• The essay “Why is there no Jewish Narnia?” has been much discussed lately (e.g., Douthat). The essay basically argues that this is because modern Judaism simply is not a mythic religion. The interesting thing though is that it once was, as can be seen clearly in various Babylonian cognates (eg, the parts of Genesis and Exodus from the J source and the 41st chapter of the book of Job). However, as the essay argues, the mythic aspects were driven out by the rabbinic tradition. Myself, I would go further than that and say that the disenchantment really began with P, though I agree that the rabbinate finished it off, as evidenced by the persistence of myth well through the composition of “Daniel” in the 2nd c. BCE. This reminds me of the conclusion to The Sacred Canopy, where Berger basically says disenchantment has been a long-term trend ever since animism gave way to distinct pagan gods and especially with monotheism.
  • Of course the animism -> paganism ->henotheism -> monotheism -> atheism thing isn’t cleanly monotonic as we sometimes see with pagan survivalism. The first episode of the new season of Breaking Bad cold opens with a couple of narcos praying at a shrine to La Santa Muerte. In a great NYer piece on narco culture, one of the worshippers says “Yes, it was true that the Catholic Church disapproved of her ‘Little Skinny One,’ she said. ‘But have you noticed how empty their churches are?'” Maybe Rodney Stark should write his next book on the market theory of religion using Mexican Satanism as a case study of a new market entrant that more effectively pandered to met the needs of worshippers than the incumbent Catholic church, what with its stodgy rules against murder. (This isn’t a critique of Stark. Since he’s fond of Chesterton’s aphorism that when people don’t believe in God they don’t believe in nothing, they believe in anything, I think he’d argue that the popularity of the Santa Muerte cult is the product of a lack of competition among decent religions).
  • The Red Letter feature length deconstructions of the Star Wars prequels are why we have the fair use doctrine. They make dense and creative use of irony, especially with the brilliant contrasts between the narrative and the visual collage. Probably the funniest two segments are the first segment of the Episode I critique when he talks about the poor character development and the fifth segment of the Episode II critique when he plays dating coach for Anakin.

April 8, 2010 at 5:14 am 2 comments

Uncertainty, the CBO, and health coverage

| Gabriel |

[update. #1. i’ve been thinking about these ideas for awhile in the context of the original Orszag v. CBO thing, but was spurred to write and post it by these thoughts by McArdle. #2. MR has an interesting post on risk vs uncertainty in the context of securities markets]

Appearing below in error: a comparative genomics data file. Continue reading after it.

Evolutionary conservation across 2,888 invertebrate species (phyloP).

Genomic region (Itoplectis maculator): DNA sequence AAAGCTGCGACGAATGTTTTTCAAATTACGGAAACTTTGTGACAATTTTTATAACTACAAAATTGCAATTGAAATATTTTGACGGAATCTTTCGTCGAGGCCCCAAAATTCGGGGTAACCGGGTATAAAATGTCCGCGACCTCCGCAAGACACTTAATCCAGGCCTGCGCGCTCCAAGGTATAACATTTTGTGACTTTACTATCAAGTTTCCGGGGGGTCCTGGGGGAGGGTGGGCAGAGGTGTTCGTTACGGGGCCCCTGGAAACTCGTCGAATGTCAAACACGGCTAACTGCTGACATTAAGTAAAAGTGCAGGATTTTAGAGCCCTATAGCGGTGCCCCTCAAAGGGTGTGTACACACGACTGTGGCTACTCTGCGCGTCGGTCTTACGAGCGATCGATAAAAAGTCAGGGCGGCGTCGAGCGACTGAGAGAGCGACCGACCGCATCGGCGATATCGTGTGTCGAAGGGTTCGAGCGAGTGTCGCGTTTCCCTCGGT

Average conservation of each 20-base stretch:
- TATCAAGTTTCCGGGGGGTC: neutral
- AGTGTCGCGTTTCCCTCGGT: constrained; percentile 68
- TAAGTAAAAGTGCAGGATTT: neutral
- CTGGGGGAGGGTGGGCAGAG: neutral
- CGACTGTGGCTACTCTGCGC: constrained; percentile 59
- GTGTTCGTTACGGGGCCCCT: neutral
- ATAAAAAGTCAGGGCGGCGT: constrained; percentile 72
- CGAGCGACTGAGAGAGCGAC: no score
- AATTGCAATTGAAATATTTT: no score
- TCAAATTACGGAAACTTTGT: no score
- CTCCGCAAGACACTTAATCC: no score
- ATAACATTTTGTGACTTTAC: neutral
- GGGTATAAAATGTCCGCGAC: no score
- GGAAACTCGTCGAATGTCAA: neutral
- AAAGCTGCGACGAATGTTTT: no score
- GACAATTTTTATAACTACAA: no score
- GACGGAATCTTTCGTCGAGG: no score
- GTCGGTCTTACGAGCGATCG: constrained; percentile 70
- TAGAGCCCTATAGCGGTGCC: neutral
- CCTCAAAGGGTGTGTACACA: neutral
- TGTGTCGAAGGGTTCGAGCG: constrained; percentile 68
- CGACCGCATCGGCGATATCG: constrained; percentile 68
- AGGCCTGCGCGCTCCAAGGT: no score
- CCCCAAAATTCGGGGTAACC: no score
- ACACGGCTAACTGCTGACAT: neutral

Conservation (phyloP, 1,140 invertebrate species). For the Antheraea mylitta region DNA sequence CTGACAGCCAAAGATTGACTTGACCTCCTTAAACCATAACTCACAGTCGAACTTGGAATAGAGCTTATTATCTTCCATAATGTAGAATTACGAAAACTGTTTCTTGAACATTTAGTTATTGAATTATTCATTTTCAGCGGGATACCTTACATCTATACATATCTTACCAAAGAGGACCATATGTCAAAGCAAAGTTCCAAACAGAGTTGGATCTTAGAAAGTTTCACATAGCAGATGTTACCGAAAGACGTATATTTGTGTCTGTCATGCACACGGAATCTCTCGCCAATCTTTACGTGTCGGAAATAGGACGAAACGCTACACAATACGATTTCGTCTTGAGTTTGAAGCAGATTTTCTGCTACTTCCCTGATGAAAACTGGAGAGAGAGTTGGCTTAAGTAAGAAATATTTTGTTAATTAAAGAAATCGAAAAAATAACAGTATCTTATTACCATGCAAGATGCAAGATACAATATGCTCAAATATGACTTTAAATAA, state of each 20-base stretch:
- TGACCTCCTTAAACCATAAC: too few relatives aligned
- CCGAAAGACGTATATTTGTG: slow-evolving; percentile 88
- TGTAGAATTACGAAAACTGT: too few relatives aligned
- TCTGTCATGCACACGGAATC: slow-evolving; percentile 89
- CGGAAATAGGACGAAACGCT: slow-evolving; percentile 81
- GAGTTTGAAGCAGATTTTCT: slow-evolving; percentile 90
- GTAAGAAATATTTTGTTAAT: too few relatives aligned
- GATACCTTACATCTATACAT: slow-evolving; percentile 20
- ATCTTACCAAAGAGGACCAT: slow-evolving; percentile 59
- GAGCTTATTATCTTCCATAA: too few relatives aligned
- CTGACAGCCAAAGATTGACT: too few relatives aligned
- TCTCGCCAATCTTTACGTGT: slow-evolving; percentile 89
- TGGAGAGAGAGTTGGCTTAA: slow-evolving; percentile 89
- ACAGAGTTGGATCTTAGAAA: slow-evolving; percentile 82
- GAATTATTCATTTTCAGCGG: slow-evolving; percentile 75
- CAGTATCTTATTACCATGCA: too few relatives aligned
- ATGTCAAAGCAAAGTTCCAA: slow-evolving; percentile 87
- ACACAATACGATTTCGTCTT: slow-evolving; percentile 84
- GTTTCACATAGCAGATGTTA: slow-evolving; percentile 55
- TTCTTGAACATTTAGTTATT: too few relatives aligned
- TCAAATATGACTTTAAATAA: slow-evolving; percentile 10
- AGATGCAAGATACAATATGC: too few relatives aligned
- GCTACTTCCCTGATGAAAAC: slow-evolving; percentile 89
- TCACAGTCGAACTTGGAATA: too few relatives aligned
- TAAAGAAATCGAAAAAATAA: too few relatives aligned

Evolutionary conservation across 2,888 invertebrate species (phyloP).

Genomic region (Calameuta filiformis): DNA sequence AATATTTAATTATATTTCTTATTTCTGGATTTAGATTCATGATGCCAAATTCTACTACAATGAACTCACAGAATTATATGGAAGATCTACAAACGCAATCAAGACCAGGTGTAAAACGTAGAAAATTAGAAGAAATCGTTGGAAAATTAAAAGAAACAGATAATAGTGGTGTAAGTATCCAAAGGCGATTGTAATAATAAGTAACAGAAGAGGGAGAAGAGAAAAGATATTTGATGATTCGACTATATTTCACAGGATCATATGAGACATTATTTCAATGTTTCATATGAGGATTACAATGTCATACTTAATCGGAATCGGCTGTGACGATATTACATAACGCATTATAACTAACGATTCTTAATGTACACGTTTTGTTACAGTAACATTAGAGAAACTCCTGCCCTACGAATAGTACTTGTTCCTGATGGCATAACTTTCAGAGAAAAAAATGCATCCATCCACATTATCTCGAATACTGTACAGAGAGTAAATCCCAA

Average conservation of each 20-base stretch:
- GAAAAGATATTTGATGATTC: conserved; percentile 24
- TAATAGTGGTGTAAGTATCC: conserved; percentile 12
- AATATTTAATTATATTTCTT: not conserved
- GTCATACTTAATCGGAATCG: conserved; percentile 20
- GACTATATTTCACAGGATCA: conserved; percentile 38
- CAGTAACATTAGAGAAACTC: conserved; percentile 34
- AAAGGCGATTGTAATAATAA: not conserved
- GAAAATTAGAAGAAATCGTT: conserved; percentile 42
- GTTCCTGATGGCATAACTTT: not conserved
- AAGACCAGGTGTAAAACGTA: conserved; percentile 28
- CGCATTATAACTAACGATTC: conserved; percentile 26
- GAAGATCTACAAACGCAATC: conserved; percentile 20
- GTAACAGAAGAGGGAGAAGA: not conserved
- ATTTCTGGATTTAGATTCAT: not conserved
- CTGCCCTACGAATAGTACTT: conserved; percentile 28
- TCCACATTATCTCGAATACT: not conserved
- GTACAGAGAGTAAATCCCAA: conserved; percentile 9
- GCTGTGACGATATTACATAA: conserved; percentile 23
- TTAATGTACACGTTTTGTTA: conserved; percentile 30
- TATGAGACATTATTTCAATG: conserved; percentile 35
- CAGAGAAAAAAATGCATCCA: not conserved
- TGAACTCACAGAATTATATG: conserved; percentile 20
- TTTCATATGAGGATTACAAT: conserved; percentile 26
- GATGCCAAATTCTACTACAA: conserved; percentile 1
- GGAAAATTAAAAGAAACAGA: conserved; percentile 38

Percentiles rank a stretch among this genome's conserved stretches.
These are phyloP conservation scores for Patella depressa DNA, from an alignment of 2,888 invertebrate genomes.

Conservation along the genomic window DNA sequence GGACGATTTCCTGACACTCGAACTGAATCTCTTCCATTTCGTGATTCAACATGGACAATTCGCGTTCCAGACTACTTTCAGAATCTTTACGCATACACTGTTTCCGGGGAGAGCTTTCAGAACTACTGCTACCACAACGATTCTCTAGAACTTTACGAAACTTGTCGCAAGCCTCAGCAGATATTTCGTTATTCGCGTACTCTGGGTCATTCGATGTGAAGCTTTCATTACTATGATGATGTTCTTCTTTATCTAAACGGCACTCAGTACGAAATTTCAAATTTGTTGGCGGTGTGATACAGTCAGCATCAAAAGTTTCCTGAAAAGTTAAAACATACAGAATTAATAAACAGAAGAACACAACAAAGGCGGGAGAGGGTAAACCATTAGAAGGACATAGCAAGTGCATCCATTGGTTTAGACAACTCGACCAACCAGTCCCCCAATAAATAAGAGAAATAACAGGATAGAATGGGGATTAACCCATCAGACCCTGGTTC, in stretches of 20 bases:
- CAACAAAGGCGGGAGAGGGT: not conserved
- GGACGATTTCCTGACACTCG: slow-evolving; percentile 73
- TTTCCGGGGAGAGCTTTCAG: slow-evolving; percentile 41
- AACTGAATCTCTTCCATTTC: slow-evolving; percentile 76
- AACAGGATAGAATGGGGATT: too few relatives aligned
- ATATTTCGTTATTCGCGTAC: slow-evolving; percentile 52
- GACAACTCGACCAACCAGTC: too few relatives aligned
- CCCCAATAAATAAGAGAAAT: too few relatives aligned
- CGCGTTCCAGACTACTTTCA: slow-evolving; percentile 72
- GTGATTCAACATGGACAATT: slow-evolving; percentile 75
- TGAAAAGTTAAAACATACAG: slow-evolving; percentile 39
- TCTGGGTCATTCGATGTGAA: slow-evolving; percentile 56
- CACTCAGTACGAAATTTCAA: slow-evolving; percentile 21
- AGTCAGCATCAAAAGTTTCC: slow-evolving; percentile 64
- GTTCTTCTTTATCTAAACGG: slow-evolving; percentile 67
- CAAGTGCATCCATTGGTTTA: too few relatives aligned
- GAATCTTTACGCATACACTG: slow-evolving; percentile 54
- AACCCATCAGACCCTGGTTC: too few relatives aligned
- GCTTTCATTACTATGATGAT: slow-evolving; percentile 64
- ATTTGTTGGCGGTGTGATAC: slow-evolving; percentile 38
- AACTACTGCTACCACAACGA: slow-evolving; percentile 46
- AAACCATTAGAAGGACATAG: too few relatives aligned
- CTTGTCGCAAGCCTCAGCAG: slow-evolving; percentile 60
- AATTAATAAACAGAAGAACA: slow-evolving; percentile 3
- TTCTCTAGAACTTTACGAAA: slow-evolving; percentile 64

Over at OT, Katherine Chen mentions that IRB seems to be a means for universities to try to tame uncertainty. The risk/uncertainty dichotomy is generally a very interesting issue. It played a huge part in the financial crash in that most of the models and instruments based on them were much better at dealing with (routine) risk than with uncertainty (aka, “systemic risk”). Everyone was aware of the uncertainty but the really sophisticated technologies for risk provided enough comfort to help us ignore that so much was unknowable.

Currently one of the main ways we’re seeing uncertainty in action is with the CBO’s role in health finance reform. The CBO’s cost estimates are especially salient given the poor economy and Orszag/Obama’s framing of the issue as about cost. The CBO’s practice is to score bills based on a) the quantifiable parts of a bill and b) the assumption that the bill will be implemented as written. Of course qualitative parts of a bill and the possibility of time inconsistency are huge elements of uncertainty on the likely fiscal impact of any legislation. The fun thing is that this is a bipartisan frustration.

When the CBO scored an old version of the bill it said it would be a budget buster, which made Obama’s cost framing look ridiculous and scared the hell out of the blue dogs. This infuriated the pro-reform people who (correctly) noted that the CBO had not included in its estimates that IMAC would “bend the cost curve,” and thus decrease the long-term growth in health expenditures by some unknowable but presumably large amount. That is to say, the CBO balked at the uncertainty inherent in evaluating a qualitative change and so ignored the issue, thereby giving a cost estimate that was biased upwards.

More recently the CBO scored another version of the bill as being reasonably cheap, which goes a long way to repairing the political damage of its earlier estimate. This infuriates anti-reform people who note (correctly) that the bill includes automatic spending cuts and historically Congress has been loath to let automatic spending cuts in entitlements (or for that matter, scheduled tax hikes) go into effect. That is to say, the CBO balked at the uncertainty inherent in considering whether Congress suffers time inconsistency and so ignored the issue, thereby giving a cost estimate that was biased downwards.